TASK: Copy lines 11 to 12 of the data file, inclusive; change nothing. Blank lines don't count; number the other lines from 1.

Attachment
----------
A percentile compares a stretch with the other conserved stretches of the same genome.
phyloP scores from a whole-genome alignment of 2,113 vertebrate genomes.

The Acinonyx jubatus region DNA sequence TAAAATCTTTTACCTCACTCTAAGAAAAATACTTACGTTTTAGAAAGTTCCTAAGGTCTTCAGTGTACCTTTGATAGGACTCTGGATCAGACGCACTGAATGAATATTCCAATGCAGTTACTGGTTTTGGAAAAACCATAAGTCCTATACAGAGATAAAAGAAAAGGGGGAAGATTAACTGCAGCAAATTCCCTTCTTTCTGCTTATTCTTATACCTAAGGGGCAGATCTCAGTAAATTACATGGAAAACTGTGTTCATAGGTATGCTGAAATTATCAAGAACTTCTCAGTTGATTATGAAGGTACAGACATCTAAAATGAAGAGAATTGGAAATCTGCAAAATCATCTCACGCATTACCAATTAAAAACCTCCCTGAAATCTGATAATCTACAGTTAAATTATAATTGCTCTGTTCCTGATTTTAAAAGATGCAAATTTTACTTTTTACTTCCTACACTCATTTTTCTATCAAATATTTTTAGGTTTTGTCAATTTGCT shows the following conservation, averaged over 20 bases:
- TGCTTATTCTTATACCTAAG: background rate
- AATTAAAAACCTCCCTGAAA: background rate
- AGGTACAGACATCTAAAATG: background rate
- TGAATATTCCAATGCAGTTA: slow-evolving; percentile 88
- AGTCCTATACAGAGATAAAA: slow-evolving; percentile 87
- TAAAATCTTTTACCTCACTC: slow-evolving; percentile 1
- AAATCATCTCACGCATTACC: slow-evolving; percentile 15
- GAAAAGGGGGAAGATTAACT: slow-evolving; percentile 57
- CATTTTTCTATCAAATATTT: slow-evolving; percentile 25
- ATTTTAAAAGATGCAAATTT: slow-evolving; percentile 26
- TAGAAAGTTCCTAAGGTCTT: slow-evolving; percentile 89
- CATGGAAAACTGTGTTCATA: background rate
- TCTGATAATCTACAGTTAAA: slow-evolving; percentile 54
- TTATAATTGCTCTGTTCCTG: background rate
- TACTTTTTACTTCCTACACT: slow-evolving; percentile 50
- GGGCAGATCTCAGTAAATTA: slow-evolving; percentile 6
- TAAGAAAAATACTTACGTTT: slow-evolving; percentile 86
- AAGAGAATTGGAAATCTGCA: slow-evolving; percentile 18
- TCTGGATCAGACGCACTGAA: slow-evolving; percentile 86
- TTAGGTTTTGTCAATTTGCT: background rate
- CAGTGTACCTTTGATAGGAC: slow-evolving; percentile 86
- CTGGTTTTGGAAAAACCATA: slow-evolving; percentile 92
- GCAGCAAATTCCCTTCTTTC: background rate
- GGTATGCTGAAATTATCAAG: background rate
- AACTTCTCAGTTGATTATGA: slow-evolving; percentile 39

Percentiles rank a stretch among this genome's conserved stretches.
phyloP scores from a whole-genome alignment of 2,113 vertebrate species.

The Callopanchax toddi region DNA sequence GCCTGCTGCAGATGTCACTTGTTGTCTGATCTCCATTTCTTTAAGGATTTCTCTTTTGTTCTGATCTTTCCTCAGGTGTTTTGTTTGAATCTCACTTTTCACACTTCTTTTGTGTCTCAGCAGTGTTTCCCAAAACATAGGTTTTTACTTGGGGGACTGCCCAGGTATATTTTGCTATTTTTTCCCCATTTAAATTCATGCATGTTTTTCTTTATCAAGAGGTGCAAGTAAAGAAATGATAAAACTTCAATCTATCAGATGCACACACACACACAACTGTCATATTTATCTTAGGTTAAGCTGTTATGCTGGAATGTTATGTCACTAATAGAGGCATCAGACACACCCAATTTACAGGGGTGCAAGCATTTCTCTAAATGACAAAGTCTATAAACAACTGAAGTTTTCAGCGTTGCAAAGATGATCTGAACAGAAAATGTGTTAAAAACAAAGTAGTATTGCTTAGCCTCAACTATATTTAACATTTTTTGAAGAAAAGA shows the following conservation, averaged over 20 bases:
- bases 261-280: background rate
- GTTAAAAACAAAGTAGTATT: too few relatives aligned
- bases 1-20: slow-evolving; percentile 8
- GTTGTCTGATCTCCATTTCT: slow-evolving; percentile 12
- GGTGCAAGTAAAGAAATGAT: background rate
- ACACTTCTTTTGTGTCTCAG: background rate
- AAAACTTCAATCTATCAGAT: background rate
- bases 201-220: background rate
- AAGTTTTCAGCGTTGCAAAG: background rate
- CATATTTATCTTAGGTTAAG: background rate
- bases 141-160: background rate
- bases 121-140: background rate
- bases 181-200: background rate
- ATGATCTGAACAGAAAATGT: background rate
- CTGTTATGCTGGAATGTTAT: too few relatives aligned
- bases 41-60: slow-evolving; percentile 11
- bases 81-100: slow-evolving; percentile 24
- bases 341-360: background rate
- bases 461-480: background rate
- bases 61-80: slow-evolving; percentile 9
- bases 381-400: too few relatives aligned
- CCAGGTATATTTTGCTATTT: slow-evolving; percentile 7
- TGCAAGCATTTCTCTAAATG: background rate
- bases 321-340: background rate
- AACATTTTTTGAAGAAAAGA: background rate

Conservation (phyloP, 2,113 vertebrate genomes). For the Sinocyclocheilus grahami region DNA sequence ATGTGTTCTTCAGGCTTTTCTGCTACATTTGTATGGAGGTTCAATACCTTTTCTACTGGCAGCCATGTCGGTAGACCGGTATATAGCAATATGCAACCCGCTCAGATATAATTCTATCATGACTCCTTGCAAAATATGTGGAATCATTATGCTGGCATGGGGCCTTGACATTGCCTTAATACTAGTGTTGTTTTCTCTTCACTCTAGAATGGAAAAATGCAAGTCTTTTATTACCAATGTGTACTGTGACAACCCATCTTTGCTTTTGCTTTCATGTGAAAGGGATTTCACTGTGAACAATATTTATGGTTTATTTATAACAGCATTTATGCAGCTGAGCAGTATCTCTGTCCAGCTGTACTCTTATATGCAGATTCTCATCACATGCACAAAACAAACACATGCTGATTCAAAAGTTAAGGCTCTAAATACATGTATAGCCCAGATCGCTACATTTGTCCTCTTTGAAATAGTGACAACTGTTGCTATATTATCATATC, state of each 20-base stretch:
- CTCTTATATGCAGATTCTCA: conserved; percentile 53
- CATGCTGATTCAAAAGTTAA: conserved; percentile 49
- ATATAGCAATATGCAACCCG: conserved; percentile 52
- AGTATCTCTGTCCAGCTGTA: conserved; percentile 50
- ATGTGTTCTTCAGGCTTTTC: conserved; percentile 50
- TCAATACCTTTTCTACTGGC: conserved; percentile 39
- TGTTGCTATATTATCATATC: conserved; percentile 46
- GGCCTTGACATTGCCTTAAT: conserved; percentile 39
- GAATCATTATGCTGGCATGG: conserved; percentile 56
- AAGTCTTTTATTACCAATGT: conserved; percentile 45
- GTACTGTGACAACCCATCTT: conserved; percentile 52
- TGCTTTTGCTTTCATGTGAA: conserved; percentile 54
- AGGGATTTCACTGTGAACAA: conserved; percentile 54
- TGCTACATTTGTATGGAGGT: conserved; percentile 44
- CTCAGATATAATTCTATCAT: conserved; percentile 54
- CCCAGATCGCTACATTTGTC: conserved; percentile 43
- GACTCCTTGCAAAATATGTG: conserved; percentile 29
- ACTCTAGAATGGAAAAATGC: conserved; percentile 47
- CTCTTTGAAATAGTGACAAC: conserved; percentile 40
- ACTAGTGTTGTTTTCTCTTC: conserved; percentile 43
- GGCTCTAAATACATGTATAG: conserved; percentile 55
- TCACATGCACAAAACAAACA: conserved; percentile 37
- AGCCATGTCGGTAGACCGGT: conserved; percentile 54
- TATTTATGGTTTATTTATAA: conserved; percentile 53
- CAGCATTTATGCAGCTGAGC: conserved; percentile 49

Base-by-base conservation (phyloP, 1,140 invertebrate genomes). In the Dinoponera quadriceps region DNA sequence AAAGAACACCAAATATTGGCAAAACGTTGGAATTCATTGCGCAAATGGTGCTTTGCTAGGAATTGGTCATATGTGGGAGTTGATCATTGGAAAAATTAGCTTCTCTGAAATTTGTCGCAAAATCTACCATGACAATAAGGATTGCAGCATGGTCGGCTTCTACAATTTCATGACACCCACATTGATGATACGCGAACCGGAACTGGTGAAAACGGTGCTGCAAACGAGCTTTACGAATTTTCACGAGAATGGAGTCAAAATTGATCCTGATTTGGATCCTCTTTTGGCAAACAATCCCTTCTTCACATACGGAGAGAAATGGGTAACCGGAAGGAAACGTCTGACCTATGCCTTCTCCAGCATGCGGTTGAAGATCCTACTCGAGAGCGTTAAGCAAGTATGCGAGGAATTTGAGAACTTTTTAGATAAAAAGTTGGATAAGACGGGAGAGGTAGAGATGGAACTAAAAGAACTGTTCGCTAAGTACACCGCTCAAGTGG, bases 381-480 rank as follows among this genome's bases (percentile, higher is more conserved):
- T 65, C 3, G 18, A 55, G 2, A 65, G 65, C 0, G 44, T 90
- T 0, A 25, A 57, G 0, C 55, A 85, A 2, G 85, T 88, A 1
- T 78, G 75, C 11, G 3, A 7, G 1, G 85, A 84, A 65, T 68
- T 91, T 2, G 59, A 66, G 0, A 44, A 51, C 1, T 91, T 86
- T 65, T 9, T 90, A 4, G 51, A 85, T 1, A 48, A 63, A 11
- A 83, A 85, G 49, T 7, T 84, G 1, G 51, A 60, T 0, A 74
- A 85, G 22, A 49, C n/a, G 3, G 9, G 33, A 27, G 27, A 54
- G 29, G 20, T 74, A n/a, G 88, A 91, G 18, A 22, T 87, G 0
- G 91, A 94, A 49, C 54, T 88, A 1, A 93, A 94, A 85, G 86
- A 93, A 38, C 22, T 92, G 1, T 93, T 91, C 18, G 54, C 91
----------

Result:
- GAAAAGGGGGAAGATTAACT: slow-evolving; percentile 57
- CATTTTTCTATCAAATATTT: slow-evolving; percentile 25